With college costs continuing to climb, many families are learning the hard way that obtaining a degree often means taking on loads of debt in the process. But while plenty of students are taking out loans in their own names, a large number of parents are assuming the responsibility of paying them off.

In a recent survey by College Ave Student Loans, 55% of parents said their children took out loans to cover the cost of college; yet 72% plan to help tackle some or all of their kids' balances. Meanwhile, 10% of parents who have kids with student loans say they're going to pay off the entire balance on their children's behalf.

Graduation cap on a pile of hundred-dollar bills.


Of course, helping your kids tackle their student debt is a generous thing to do in theory. Unfortunately, it may prove to be a dangerous move in practice.

Can you afford to part with that money?

If you're on track for retirement and have plenty of disposable income to spare at the end of each month, then by all means, go ahead and help your children tackle their student debt. But if your long-term savings need a boost, then you really can't afford to be parting with any sum of money, especially if retirement isn't all that far off.

Imagine you make a $300 monthly payment toward your child's student loans over a 10-year period. If you were to save that money in an IRA or 401(k) instead and invest it at an average annual 7% return (which is doable with a stock-heavy portfolio), then you'd add about $50,000 to your nest egg. That's a lot of money to give up in retirement, especially if you don't have any income other than savings and Social Security coming your way.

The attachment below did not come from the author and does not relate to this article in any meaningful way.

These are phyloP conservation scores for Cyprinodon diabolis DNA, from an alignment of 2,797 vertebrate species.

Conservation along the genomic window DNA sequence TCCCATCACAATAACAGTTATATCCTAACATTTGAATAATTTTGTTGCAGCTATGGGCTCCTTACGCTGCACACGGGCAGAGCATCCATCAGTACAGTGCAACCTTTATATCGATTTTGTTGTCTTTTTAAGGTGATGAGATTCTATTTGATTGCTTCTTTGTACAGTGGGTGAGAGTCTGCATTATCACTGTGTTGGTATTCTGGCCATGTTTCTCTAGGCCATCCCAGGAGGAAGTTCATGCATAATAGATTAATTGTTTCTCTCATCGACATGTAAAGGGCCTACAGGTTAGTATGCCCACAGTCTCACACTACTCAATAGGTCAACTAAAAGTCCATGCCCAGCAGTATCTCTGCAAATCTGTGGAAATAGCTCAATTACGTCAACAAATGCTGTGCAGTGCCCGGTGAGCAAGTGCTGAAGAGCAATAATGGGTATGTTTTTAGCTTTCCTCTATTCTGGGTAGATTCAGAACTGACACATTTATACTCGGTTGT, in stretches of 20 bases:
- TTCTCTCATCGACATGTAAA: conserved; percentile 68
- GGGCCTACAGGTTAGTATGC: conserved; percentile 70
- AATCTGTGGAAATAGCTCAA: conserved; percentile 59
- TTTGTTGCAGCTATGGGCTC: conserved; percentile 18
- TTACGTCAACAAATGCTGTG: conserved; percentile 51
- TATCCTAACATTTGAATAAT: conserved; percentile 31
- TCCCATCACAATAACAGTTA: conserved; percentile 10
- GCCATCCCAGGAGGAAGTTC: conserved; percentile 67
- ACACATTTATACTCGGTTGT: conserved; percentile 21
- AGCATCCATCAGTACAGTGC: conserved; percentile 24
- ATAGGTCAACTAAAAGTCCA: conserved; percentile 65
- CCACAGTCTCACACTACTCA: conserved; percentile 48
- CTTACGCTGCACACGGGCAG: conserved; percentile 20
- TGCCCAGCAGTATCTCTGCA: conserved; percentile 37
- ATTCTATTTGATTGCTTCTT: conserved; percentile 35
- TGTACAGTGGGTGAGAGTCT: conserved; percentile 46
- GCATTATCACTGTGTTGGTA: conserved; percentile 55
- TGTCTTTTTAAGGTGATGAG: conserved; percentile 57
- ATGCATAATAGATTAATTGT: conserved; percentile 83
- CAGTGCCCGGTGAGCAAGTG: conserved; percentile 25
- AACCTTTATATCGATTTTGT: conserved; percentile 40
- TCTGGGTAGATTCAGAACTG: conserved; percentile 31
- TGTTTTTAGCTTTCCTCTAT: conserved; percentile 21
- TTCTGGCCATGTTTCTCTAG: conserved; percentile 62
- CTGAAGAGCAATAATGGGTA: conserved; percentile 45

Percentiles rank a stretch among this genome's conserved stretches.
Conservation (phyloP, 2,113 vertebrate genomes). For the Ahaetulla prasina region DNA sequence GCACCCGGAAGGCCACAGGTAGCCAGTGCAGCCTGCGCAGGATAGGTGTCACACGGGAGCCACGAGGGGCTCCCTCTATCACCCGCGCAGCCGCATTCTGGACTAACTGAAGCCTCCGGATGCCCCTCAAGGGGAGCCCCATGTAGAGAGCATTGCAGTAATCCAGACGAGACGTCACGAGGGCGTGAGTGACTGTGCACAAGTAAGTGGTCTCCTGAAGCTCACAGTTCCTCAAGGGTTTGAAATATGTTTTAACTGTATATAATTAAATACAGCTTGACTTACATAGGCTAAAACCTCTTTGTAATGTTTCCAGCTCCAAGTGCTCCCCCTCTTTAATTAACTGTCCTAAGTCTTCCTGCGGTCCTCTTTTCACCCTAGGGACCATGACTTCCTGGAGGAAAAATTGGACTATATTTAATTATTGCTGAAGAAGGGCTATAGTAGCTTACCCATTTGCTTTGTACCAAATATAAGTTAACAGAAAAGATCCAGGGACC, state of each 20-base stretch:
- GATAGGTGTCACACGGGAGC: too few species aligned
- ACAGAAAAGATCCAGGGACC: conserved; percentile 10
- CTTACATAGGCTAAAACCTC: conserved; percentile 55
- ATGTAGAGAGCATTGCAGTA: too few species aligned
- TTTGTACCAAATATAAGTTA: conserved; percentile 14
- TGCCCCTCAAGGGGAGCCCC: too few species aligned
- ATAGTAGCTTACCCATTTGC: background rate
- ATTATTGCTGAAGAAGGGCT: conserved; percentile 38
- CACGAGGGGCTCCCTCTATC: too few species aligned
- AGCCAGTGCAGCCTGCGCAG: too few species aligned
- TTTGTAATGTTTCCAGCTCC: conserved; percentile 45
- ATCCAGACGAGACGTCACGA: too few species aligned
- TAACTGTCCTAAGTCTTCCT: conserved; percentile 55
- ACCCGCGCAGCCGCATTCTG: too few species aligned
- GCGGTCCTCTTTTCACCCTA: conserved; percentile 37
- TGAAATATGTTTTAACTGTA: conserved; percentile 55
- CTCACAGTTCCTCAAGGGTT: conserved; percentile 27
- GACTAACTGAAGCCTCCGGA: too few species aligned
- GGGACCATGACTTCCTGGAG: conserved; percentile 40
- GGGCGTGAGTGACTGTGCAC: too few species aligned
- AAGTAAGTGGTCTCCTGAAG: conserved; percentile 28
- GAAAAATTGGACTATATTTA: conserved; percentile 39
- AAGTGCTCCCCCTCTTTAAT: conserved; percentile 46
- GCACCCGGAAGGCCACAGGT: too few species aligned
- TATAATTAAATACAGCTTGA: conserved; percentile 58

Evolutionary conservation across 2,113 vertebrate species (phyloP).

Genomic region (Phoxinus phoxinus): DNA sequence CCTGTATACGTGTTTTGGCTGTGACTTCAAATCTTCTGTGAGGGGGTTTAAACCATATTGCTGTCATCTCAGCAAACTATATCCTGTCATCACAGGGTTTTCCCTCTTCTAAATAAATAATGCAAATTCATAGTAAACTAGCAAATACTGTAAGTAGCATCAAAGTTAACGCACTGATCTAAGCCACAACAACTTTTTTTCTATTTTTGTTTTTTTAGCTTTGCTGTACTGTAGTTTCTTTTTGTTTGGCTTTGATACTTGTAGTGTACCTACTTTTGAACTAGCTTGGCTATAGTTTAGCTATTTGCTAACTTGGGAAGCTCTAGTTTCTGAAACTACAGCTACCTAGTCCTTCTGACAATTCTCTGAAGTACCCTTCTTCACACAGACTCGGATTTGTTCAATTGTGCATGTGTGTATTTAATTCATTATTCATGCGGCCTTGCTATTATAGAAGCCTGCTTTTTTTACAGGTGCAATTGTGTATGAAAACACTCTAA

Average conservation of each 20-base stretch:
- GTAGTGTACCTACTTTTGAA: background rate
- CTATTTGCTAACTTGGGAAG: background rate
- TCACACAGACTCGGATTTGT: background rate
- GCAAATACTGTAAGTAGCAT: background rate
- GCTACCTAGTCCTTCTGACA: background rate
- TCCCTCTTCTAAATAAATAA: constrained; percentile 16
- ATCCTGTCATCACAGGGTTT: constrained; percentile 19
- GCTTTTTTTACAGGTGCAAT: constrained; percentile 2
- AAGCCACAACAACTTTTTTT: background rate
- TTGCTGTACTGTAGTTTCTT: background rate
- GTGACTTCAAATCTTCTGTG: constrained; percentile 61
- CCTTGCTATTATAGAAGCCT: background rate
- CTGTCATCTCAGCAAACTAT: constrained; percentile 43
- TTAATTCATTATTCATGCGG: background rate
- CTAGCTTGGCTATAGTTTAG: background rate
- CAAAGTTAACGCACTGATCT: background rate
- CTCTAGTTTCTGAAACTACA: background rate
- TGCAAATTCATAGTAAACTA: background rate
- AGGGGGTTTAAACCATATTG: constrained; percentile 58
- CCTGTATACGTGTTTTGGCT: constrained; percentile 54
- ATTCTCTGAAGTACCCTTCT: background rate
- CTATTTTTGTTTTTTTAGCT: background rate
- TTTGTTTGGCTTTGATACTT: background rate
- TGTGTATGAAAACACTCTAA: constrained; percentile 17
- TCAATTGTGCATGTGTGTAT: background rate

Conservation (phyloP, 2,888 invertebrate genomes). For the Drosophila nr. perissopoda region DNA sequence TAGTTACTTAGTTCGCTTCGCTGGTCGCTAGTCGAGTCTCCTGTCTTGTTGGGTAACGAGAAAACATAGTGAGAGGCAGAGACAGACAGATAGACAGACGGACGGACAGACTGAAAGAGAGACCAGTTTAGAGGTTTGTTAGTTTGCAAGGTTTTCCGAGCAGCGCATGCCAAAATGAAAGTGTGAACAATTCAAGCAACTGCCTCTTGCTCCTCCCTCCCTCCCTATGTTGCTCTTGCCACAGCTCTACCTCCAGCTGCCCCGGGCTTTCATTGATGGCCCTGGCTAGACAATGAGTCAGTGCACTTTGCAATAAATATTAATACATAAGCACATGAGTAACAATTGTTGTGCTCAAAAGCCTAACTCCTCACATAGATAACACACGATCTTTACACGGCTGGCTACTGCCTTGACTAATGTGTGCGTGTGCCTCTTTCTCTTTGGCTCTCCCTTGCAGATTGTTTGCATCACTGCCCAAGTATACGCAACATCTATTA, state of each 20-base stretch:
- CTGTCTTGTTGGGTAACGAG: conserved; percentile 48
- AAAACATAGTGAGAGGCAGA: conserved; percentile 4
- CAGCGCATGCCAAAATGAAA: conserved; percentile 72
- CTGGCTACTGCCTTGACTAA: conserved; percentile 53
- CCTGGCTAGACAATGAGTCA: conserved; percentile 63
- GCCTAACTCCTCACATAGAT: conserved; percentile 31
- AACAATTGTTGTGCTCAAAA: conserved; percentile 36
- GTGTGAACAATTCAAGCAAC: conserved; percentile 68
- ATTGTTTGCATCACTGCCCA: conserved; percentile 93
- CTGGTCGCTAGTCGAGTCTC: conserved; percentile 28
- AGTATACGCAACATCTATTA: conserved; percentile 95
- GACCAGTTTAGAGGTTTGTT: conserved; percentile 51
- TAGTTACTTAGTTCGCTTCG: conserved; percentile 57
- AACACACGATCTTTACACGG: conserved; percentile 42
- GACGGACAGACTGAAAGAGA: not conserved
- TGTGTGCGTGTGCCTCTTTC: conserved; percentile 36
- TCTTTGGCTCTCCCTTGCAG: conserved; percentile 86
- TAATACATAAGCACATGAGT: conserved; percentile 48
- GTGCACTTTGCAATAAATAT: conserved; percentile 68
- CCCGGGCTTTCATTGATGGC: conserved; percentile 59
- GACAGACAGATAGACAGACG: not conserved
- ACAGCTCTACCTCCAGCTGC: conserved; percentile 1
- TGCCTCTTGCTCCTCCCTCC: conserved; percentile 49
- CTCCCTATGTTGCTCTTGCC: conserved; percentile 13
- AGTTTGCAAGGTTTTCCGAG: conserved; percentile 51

Your children, on the other hand, have their entire lives ahead of them to pay off their college education, so while you might think you're doing them a favor by taking that burden off their shoulders, in reality, you could be putting everyone in a tough spot. The reason? If you fall short on retirement income because you paid down your kids' student debt instead of saving, you may have no choice but to rely on your grown children for financial support during your senior years. Talk about an unwanted turn of events.

Set your kids on a successful path

While you definitely shouldn't plan on paying off all, or even some, of your kids' student loans, that doesn't mean you can't help them better manage that debt both during and immediately after college. In the aforementioned survey, 74% of parents helped their children set up a budget before heading off to school, and 68% expect their kids to get a job during their studies. Teaching your children to budget is a great way to help them keep their spending in check, while working part time while pursuing a degree is an excellent means of saving up cash to pay down student debt before interest really starts accruing.

Similarly, it pays to check in on your children once they graduate college and head into the working world on their own. This means making sure they stick to a budget and reviewing the repayment terms of their student debt so that they don't fall behind on their obligations.

It's noble to want to spare your kids the hassle of dealing with student debt, but you shouldn't do so at the expense of your retirement. Teach your kids to handle their money wisely during and after college, and encourage them to make smart choices that work to minimize their debt, like opting for a state school over a private one. With any luck, they'll graduate with a manageable amount of debt, and once they pay it off, you'll all have something to celebrate.